Smoky Mountains Wildflowers: Meadow Parsnip

Smoky Mountains Wildflowers: Meadow Parsnip
Meadow Parsnip (Thaspium barbinode)
Meadow Parsnip (Thaspium barbinode) © William Britten use with permission only

The yellow variety of Meadow Parsnip (Thaspium barbinode) is very common and can be seen on many Smoky Mountains trails in late April into May. The name is somewhat of an oddity, as Meadow Parsnip is most commonly found in moist woods and stream banks in the Smokies.

These wildflowers are members of the Parsley family. Note how each tiny flower is at the end of its own little stalk. This is called an umbel, or an umbrella-like design, and is characteristic of the Parsley family.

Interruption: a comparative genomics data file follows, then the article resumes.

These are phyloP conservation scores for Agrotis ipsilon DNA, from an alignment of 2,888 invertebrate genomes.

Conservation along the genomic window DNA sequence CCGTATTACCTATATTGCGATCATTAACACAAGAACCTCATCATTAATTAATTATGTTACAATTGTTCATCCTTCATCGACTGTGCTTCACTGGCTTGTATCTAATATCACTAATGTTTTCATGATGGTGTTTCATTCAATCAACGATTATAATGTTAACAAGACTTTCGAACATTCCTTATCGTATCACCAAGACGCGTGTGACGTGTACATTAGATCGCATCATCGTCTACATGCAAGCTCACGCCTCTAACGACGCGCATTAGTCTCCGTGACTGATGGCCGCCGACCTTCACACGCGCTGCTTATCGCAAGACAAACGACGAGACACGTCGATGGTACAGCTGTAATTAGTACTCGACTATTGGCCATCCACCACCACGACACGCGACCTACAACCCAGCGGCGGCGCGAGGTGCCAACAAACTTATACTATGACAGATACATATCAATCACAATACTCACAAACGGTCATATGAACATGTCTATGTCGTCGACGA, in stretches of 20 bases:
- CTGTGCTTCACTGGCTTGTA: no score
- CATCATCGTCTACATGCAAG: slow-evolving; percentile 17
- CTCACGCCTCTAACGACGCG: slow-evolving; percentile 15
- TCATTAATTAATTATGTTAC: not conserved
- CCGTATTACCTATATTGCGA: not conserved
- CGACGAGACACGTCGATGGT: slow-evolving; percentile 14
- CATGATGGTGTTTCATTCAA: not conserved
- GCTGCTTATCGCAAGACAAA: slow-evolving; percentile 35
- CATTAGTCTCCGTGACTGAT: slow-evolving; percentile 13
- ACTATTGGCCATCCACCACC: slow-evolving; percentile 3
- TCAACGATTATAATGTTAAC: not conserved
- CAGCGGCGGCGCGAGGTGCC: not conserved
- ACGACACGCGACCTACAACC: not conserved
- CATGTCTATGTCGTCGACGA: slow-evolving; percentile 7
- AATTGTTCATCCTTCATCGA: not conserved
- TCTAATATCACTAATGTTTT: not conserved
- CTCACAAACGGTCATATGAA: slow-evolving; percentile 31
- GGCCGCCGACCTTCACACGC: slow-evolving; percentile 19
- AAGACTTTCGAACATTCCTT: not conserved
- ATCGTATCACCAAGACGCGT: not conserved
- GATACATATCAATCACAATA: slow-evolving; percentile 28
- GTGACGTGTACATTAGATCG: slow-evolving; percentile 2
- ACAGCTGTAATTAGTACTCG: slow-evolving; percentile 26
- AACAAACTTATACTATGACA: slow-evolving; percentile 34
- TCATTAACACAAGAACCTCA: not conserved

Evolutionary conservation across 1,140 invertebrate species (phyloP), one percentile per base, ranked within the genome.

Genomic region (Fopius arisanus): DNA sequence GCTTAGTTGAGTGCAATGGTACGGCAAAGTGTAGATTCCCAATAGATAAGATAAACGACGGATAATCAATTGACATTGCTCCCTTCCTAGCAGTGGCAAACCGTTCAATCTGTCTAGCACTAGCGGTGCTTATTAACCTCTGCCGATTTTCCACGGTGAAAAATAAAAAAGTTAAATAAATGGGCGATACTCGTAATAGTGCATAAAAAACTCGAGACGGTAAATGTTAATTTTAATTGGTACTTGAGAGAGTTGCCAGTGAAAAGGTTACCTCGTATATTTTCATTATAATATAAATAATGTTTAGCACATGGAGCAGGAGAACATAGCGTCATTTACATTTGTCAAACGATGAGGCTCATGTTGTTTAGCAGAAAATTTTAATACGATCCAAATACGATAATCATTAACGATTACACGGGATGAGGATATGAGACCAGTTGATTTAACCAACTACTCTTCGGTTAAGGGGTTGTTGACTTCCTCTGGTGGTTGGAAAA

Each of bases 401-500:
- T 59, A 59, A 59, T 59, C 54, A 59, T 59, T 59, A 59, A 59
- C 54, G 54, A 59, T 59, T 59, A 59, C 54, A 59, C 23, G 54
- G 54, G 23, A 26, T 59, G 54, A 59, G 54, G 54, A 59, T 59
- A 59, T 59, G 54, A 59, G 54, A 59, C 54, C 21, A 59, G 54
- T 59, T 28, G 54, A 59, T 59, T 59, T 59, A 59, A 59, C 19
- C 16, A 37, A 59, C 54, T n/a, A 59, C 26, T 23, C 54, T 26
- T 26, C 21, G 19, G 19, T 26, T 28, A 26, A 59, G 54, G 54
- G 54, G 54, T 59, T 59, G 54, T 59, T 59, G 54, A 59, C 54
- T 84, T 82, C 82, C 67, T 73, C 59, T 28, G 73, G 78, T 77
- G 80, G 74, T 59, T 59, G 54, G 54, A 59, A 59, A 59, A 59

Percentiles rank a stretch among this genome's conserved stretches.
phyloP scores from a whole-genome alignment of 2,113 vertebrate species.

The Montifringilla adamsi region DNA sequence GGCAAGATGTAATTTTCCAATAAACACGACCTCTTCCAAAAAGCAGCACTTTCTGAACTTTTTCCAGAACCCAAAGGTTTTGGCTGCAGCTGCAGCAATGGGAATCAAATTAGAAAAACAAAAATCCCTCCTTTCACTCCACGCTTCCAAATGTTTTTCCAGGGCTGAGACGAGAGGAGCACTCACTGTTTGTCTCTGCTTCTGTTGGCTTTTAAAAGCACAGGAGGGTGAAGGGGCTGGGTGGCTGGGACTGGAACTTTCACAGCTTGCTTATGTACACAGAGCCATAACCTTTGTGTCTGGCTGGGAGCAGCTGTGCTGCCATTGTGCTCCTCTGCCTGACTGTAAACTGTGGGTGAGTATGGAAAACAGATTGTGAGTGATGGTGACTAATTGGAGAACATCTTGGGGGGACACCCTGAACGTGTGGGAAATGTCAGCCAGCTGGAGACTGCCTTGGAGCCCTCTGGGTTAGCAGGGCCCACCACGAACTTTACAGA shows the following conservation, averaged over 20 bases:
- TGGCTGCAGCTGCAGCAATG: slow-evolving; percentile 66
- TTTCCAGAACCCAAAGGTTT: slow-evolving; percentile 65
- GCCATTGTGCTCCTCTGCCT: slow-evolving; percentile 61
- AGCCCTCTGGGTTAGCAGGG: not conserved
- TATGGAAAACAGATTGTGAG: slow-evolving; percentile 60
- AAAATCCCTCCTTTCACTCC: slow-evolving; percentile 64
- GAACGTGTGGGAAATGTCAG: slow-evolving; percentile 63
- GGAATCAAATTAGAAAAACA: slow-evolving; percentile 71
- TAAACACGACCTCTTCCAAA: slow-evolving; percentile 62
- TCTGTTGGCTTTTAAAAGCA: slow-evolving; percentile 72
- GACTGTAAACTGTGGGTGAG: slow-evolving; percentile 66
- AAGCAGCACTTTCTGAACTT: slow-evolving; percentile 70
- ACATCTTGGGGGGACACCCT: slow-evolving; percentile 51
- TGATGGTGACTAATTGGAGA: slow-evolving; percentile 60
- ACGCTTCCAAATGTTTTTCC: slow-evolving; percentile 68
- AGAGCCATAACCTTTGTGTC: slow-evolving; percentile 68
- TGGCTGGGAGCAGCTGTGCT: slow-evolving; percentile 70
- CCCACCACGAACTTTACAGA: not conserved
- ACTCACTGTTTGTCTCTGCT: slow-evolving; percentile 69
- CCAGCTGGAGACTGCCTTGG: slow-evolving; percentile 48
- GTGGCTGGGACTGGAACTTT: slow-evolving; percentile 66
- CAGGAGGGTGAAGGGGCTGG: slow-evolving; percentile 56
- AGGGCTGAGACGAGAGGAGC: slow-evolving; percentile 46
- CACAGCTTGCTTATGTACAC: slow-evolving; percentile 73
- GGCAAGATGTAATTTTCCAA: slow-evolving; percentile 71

The Purple Meadow Parsnip below is less commonly seen. Both photos here were taken on the Kanati Fork Trail, where the two wildflowers grow intermingled along the trail in a beautiful display.

Purple Meadow Parsnip
Purple Meadow Parsnip © William Britten use with permission only

The William Britten Gallery in the Morning Mist Village on the historic Arts and Crafts Trail in Gatlinburg has my complete display of Smoky Mountains photos. Please stop in for a visit if you are in the area!

You may also want to join my Smoky Mountains Wildflowers Community on Facebook.  We share photos and exchange identification tips and trail locations.

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